The FCA’s claim that an EU directive is standing in the way of progress on a long-stop for advisers is a “flight of fancy” which does not stand up to scrutiny, say experts.
In March, the FCA revealed in its 2014/15 business plan that it would consider the case for a 15-year long-stop on complaints to the Financial Ombudsman Service.
But at the regulator’s annual public meeting earlier this month, FCA chief executive Martin Wheatley said the review cannot move forward until issues with the European alternative dispute resolution directive are resolved.
Wheatley said the directive looks at the extent to which a long-stop would be a legal constraint on consumer rights but regulatory experts argue there is nothing in the directive to prevent the introduction of a long-stop.
Under current FCA rules, when consumers submit a complaint to a firm, they have six months from receipt of the firm’s final response to submit a complaint to the FOS. Under the ADR directive, this will increase to a year.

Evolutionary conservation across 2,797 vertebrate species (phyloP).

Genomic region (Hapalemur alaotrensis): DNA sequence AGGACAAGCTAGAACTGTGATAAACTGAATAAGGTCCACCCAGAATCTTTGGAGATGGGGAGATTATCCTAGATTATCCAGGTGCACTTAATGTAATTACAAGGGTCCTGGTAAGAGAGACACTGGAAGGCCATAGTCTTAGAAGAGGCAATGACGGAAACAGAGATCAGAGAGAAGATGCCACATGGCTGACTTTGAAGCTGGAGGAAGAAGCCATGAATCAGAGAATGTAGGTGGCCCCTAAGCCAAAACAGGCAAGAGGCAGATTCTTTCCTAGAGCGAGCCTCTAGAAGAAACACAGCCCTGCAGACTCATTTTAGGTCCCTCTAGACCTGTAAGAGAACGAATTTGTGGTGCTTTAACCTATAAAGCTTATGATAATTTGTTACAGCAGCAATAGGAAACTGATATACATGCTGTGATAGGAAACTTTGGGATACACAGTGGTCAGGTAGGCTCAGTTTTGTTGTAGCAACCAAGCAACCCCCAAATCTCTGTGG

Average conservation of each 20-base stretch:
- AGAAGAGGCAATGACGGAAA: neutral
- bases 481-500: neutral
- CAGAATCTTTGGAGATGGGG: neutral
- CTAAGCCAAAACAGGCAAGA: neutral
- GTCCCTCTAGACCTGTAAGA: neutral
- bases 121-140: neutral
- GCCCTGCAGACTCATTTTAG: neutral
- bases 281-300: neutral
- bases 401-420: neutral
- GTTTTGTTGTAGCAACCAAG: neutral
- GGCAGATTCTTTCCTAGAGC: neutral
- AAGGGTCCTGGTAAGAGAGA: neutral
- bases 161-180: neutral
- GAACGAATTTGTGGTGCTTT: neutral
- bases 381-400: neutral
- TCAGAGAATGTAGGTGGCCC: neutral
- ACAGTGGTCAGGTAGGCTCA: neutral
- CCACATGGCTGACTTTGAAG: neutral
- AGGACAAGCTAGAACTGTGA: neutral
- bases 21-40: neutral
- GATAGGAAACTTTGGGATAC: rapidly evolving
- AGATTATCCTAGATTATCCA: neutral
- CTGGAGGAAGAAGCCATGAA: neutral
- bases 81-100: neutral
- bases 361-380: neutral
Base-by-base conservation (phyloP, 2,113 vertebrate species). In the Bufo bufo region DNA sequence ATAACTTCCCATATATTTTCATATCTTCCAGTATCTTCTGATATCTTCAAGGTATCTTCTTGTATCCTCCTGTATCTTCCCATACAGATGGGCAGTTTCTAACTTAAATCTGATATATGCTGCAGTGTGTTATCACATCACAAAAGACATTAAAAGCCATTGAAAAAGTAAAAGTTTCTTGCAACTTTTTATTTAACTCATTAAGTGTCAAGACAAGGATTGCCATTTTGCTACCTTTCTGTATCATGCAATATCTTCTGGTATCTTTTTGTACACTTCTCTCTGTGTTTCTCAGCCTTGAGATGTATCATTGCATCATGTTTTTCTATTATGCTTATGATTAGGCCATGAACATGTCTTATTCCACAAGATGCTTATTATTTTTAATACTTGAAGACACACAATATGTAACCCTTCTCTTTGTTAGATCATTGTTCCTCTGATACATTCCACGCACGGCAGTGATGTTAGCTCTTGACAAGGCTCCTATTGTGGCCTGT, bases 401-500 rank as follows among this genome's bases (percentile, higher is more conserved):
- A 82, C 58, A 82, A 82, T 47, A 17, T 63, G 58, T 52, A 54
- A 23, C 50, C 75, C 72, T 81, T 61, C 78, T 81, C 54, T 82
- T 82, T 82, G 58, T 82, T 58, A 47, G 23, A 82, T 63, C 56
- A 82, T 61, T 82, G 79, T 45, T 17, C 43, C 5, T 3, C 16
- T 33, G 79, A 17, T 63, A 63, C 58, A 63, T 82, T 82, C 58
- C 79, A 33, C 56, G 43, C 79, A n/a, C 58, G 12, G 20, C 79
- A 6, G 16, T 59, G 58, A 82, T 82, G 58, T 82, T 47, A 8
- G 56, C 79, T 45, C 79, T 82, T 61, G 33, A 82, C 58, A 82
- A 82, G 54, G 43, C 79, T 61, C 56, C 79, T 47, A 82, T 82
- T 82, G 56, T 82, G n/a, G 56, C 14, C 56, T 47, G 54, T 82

Consumers also have six years from the event to which the complaint relates or, if later, three years from when the consumer knew they had cause to complain.
In civil actions in the courts, however, there is a long-stop requirement that the matter complained about must have occurred in the past 15 years. Advisers have long campaigned for this to be applied to complaints to the FOS.
The ADR directive aims to harmonise dispute resolution schemes across Europe and must be implemented by member states by 9 July 2015. It applies to all industry sectors, not just financial services.
The directive says member states may permit ADR schemes to refuse to deal with a dispute on a number of grounds. These include if the consumer has not submitted the complaint to the scheme within a “pre-specified time limit”, which must not be “less than one year from the date on which the consumer submitted the complaint to the trader”. Experts say while this is different from a long-stop – which would apply from the date the advice was given – it shows the directive recognises the potential for time limits.